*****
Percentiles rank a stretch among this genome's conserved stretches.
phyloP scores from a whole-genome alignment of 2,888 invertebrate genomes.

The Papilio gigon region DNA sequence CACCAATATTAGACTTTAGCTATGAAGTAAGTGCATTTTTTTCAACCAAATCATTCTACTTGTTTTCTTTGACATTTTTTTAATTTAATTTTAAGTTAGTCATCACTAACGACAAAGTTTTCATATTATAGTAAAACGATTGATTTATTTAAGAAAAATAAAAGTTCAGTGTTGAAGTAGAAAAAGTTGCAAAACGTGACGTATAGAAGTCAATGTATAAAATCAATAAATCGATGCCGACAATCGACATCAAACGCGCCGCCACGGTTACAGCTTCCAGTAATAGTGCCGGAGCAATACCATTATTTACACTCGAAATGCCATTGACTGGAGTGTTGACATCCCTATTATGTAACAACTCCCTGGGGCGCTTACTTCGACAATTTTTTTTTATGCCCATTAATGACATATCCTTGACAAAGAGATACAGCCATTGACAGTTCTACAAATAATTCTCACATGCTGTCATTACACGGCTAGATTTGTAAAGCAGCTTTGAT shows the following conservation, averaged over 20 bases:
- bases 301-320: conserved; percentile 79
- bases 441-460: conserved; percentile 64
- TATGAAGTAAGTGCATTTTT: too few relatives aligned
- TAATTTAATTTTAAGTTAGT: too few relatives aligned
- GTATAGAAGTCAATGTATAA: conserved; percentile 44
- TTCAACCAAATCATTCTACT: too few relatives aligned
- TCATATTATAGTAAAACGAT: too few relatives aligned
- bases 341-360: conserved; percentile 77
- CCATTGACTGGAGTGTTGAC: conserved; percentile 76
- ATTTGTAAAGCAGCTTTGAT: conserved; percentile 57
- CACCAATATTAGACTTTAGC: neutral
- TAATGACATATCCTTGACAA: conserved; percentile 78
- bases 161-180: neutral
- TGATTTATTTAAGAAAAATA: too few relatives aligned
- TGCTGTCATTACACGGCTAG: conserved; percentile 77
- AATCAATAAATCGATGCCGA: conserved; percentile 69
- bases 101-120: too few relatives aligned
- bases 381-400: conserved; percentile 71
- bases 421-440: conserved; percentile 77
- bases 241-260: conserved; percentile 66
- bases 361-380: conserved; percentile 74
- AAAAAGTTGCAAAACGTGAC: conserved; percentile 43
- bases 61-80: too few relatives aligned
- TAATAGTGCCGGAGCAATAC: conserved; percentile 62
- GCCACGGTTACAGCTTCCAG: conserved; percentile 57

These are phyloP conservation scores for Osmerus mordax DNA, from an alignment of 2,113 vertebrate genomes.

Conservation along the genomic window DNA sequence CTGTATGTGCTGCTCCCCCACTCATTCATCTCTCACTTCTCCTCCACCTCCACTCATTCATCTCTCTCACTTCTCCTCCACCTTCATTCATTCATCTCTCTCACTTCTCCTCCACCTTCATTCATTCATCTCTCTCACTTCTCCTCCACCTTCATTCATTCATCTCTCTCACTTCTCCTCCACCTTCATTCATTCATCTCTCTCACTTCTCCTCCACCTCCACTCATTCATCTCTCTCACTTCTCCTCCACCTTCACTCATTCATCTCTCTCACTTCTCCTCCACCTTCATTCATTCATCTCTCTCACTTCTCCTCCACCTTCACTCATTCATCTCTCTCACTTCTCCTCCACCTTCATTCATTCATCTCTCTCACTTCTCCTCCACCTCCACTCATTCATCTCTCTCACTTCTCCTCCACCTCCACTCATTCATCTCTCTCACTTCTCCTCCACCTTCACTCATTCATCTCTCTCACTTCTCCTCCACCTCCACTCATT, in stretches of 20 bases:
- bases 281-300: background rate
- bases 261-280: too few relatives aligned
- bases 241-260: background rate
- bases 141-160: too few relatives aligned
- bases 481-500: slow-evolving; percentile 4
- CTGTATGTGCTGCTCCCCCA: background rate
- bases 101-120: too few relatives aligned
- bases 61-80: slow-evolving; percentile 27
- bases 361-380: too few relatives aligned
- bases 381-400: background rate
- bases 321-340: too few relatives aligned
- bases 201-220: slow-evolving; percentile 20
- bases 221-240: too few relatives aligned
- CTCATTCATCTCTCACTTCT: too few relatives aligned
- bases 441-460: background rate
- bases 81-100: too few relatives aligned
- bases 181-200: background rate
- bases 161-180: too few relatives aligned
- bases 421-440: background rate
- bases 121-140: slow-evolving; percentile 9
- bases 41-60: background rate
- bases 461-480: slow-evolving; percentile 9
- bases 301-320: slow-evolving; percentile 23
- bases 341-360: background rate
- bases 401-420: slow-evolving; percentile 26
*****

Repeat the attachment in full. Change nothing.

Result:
Percentiles rank a stretch among this genome's conserved stretches.
phyloP scores from a whole-genome alignment of 2,888 invertebrate genomes.

The Papilio gigon region DNA sequence CACCAATATTAGACTTTAGCTATGAAGTAAGTGCATTTTTTTCAACCAAATCATTCTACTTGTTTTCTTTGACATTTTTTTAATTTAATTTTAAGTTAGTCATCACTAACGACAAAGTTTTCATATTATAGTAAAACGATTGATTTATTTAAGAAAAATAAAAGTTCAGTGTTGAAGTAGAAAAAGTTGCAAAACGTGACGTATAGAAGTCAATGTATAAAATCAATAAATCGATGCCGACAATCGACATCAAACGCGCCGCCACGGTTACAGCTTCCAGTAATAGTGCCGGAGCAATACCATTATTTACACTCGAAATGCCATTGACTGGAGTGTTGACATCCCTATTATGTAACAACTCCCTGGGGCGCTTACTTCGACAATTTTTTTTTATGCCCATTAATGACATATCCTTGACAAAGAGATACAGCCATTGACAGTTCTACAAATAATTCTCACATGCTGTCATTACACGGCTAGATTTGTAAAGCAGCTTTGAT shows the following conservation, averaged over 20 bases:
- bases 301-320: conserved; percentile 79
- bases 441-460: conserved; percentile 64
- TATGAAGTAAGTGCATTTTT: too few relatives aligned
- TAATTTAATTTTAAGTTAGT: too few relatives aligned
- GTATAGAAGTCAATGTATAA: conserved; percentile 44
- TTCAACCAAATCATTCTACT: too few relatives aligned
- TCATATTATAGTAAAACGAT: too few relatives aligned
- bases 341-360: conserved; percentile 77
- CCATTGACTGGAGTGTTGAC: conserved; percentile 76
- ATTTGTAAAGCAGCTTTGAT: conserved; percentile 57
- CACCAATATTAGACTTTAGC: neutral
- TAATGACATATCCTTGACAA: conserved; percentile 78
- bases 161-180: neutral
- TGATTTATTTAAGAAAAATA: too few relatives aligned
- TGCTGTCATTACACGGCTAG: conserved; percentile 77
- AATCAATAAATCGATGCCGA: conserved; percentile 69
- bases 101-120: too few relatives aligned
- bases 381-400: conserved; percentile 71
- bases 421-440: conserved; percentile 77
- bases 241-260: conserved; percentile 66
- bases 361-380: conserved; percentile 74
- AAAAAGTTGCAAAACGTGAC: conserved; percentile 43
- bases 61-80: too few relatives aligned
- TAATAGTGCCGGAGCAATAC: conserved; percentile 62
- GCCACGGTTACAGCTTCCAG: conserved; percentile 57

These are phyloP conservation scores for Osmerus mordax DNA, from an alignment of 2,113 vertebrate genomes.

Conservation along the genomic window DNA sequence CTGTATGTGCTGCTCCCCCACTCATTCATCTCTCACTTCTCCTCCACCTCCACTCATTCATCTCTCTCACTTCTCCTCCACCTTCATTCATTCATCTCTCTCACTTCTCCTCCACCTTCATTCATTCATCTCTCTCACTTCTCCTCCACCTTCATTCATTCATCTCTCTCACTTCTCCTCCACCTTCATTCATTCATCTCTCTCACTTCTCCTCCACCTCCACTCATTCATCTCTCTCACTTCTCCTCCACCTTCACTCATTCATCTCTCTCACTTCTCCTCCACCTTCATTCATTCATCTCTCTCACTTCTCCTCCACCTTCACTCATTCATCTCTCTCACTTCTCCTCCACCTTCATTCATTCATCTCTCTCACTTCTCCTCCACCTCCACTCATTCATCTCTCTCACTTCTCCTCCACCTCCACTCATTCATCTCTCTCACTTCTCCTCCACCTTCACTCATTCATCTCTCTCACTTCTCCTCCACCTCCACTCATT, in stretches of 20 bases:
- bases 281-300: background rate
- bases 261-280: too few relatives aligned
- bases 241-260: background rate
- bases 141-160: too few relatives aligned
- bases 481-500: slow-evolving; percentile 4
- CTGTATGTGCTGCTCCCCCA: background rate
- bases 101-120: too few relatives aligned
- bases 61-80: slow-evolving; percentile 27
- bases 361-380: too few relatives aligned
- bases 381-400: background rate
- bases 321-340: too few relatives aligned
- bases 201-220: slow-evolving; percentile 20
- bases 221-240: too few relatives aligned
- CTCATTCATCTCTCACTTCT: too few relatives aligned
- bases 441-460: background rate
- bases 81-100: too few relatives aligned
- bases 181-200: background rate
- bases 161-180: too few relatives aligned
- bases 421-440: background rate
- bases 121-140: slow-evolving; percentile 9
- bases 41-60: background rate
- bases 461-480: slow-evolving; percentile 9
- bases 301-320: slow-evolving; percentile 23
- bases 341-360: background rate
- bases 401-420: slow-evolving; percentile 26